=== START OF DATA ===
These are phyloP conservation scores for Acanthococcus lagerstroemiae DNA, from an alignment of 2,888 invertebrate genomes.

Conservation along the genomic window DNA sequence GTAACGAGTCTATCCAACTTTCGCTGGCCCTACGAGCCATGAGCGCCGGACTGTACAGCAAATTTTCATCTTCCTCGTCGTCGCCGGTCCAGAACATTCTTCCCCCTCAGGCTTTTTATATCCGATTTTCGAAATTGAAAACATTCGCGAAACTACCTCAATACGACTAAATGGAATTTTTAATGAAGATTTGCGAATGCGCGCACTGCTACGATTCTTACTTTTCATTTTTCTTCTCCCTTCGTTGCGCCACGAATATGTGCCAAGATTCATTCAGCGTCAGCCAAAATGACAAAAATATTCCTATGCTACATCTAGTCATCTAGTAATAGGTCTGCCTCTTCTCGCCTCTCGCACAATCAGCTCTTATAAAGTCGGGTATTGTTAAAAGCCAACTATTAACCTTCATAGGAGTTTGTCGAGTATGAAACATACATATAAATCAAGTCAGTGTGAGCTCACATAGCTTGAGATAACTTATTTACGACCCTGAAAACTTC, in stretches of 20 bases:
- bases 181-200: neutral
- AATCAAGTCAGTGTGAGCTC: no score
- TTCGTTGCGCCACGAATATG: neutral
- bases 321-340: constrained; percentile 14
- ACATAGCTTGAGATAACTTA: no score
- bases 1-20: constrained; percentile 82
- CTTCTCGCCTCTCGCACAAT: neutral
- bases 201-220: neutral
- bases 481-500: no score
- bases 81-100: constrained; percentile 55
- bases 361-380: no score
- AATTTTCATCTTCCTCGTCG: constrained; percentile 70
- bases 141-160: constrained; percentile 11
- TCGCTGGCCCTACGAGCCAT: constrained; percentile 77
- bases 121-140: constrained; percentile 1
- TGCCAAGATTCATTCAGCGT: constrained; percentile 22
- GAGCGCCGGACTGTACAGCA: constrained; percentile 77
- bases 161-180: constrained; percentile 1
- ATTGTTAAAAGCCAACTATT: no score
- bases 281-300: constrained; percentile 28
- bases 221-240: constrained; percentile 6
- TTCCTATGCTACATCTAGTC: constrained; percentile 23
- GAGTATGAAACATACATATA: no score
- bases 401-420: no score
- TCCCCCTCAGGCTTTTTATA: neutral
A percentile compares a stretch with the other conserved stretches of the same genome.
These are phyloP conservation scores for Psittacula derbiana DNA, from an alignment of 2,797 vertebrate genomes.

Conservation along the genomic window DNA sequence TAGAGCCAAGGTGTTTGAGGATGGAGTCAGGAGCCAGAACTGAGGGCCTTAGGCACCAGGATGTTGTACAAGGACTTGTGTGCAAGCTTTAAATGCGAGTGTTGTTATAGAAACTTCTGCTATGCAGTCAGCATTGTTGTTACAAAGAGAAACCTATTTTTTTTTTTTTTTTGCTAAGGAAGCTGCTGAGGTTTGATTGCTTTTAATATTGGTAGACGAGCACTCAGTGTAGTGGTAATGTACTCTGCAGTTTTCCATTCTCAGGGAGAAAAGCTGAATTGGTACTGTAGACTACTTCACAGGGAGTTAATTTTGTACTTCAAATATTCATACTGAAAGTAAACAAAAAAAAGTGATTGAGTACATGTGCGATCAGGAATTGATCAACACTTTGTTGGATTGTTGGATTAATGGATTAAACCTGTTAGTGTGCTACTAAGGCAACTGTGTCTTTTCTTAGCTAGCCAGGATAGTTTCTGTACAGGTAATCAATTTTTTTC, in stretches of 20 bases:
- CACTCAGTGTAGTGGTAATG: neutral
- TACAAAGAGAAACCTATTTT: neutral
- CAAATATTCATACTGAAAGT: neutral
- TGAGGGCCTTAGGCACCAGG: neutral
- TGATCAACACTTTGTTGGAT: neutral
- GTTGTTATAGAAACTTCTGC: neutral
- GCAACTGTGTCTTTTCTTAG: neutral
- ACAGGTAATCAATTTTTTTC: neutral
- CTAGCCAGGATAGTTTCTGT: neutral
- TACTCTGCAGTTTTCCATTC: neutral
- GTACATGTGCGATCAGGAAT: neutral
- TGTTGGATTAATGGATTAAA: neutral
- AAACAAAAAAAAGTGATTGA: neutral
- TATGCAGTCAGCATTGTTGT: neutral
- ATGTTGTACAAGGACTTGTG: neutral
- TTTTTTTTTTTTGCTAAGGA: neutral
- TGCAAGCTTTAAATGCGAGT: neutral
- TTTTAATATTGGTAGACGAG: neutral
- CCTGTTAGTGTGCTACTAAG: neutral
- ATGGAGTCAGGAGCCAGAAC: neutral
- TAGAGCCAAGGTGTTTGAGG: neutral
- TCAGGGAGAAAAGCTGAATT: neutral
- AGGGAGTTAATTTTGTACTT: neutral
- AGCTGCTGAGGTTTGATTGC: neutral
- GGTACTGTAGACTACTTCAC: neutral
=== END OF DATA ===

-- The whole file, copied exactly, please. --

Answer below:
These are phyloP conservation scores for Acanthococcus lagerstroemiae DNA, from an alignment of 2,888 invertebrate genomes.

Conservation along the genomic window DNA sequence GTAACGAGTCTATCCAACTTTCGCTGGCCCTACGAGCCATGAGCGCCGGACTGTACAGCAAATTTTCATCTTCCTCGTCGTCGCCGGTCCAGAACATTCTTCCCCCTCAGGCTTTTTATATCCGATTTTCGAAATTGAAAACATTCGCGAAACTACCTCAATACGACTAAATGGAATTTTTAATGAAGATTTGCGAATGCGCGCACTGCTACGATTCTTACTTTTCATTTTTCTTCTCCCTTCGTTGCGCCACGAATATGTGCCAAGATTCATTCAGCGTCAGCCAAAATGACAAAAATATTCCTATGCTACATCTAGTCATCTAGTAATAGGTCTGCCTCTTCTCGCCTCTCGCACAATCAGCTCTTATAAAGTCGGGTATTGTTAAAAGCCAACTATTAACCTTCATAGGAGTTTGTCGAGTATGAAACATACATATAAATCAAGTCAGTGTGAGCTCACATAGCTTGAGATAACTTATTTACGACCCTGAAAACTTC, in stretches of 20 bases:
- bases 181-200: neutral
- AATCAAGTCAGTGTGAGCTC: no score
- TTCGTTGCGCCACGAATATG: neutral
- bases 321-340: constrained; percentile 14
- ACATAGCTTGAGATAACTTA: no score
- bases 1-20: constrained; percentile 82
- CTTCTCGCCTCTCGCACAAT: neutral
- bases 201-220: neutral
- bases 481-500: no score
- bases 81-100: constrained; percentile 55
- bases 361-380: no score
- AATTTTCATCTTCCTCGTCG: constrained; percentile 70
- bases 141-160: constrained; percentile 11
- TCGCTGGCCCTACGAGCCAT: constrained; percentile 77
- bases 121-140: constrained; percentile 1
- TGCCAAGATTCATTCAGCGT: constrained; percentile 22
- GAGCGCCGGACTGTACAGCA: constrained; percentile 77
- bases 161-180: constrained; percentile 1
- ATTGTTAAAAGCCAACTATT: no score
- bases 281-300: constrained; percentile 28
- bases 221-240: constrained; percentile 6
- TTCCTATGCTACATCTAGTC: constrained; percentile 23
- GAGTATGAAACATACATATA: no score
- bases 401-420: no score
- TCCCCCTCAGGCTTTTTATA: neutral
A percentile compares a stretch with the other conserved stretches of the same genome.
These are phyloP conservation scores for Psittacula derbiana DNA, from an alignment of 2,797 vertebrate genomes.

Conservation along the genomic window DNA sequence TAGAGCCAAGGTGTTTGAGGATGGAGTCAGGAGCCAGAACTGAGGGCCTTAGGCACCAGGATGTTGTACAAGGACTTGTGTGCAAGCTTTAAATGCGAGTGTTGTTATAGAAACTTCTGCTATGCAGTCAGCATTGTTGTTACAAAGAGAAACCTATTTTTTTTTTTTTTTTGCTAAGGAAGCTGCTGAGGTTTGATTGCTTTTAATATTGGTAGACGAGCACTCAGTGTAGTGGTAATGTACTCTGCAGTTTTCCATTCTCAGGGAGAAAAGCTGAATTGGTACTGTAGACTACTTCACAGGGAGTTAATTTTGTACTTCAAATATTCATACTGAAAGTAAACAAAAAAAAGTGATTGAGTACATGTGCGATCAGGAATTGATCAACACTTTGTTGGATTGTTGGATTAATGGATTAAACCTGTTAGTGTGCTACTAAGGCAACTGTGTCTTTTCTTAGCTAGCCAGGATAGTTTCTGTACAGGTAATCAATTTTTTTC, in stretches of 20 bases:
- CACTCAGTGTAGTGGTAATG: neutral
- TACAAAGAGAAACCTATTTT: neutral
- CAAATATTCATACTGAAAGT: neutral
- TGAGGGCCTTAGGCACCAGG: neutral
- TGATCAACACTTTGTTGGAT: neutral
- GTTGTTATAGAAACTTCTGC: neutral
- GCAACTGTGTCTTTTCTTAG: neutral
- ACAGGTAATCAATTTTTTTC: neutral
- CTAGCCAGGATAGTTTCTGT: neutral
- TACTCTGCAGTTTTCCATTC: neutral
- GTACATGTGCGATCAGGAAT: neutral
- TGTTGGATTAATGGATTAAA: neutral
- AAACAAAAAAAAGTGATTGA: neutral
- TATGCAGTCAGCATTGTTGT: neutral
- ATGTTGTACAAGGACTTGTG: neutral
- TTTTTTTTTTTTGCTAAGGA: neutral
- TGCAAGCTTTAAATGCGAGT: neutral
- TTTTAATATTGGTAGACGAG: neutral
- CCTGTTAGTGTGCTACTAAG: neutral
- ATGGAGTCAGGAGCCAGAAC: neutral
- TAGAGCCAAGGTGTTTGAGG: neutral
- TCAGGGAGAAAAGCTGAATT: neutral
- AGGGAGTTAATTTTGTACTT: neutral
- AGCTGCTGAGGTTTGATTGC: neutral
- GGTACTGTAGACTACTTCAC: neutral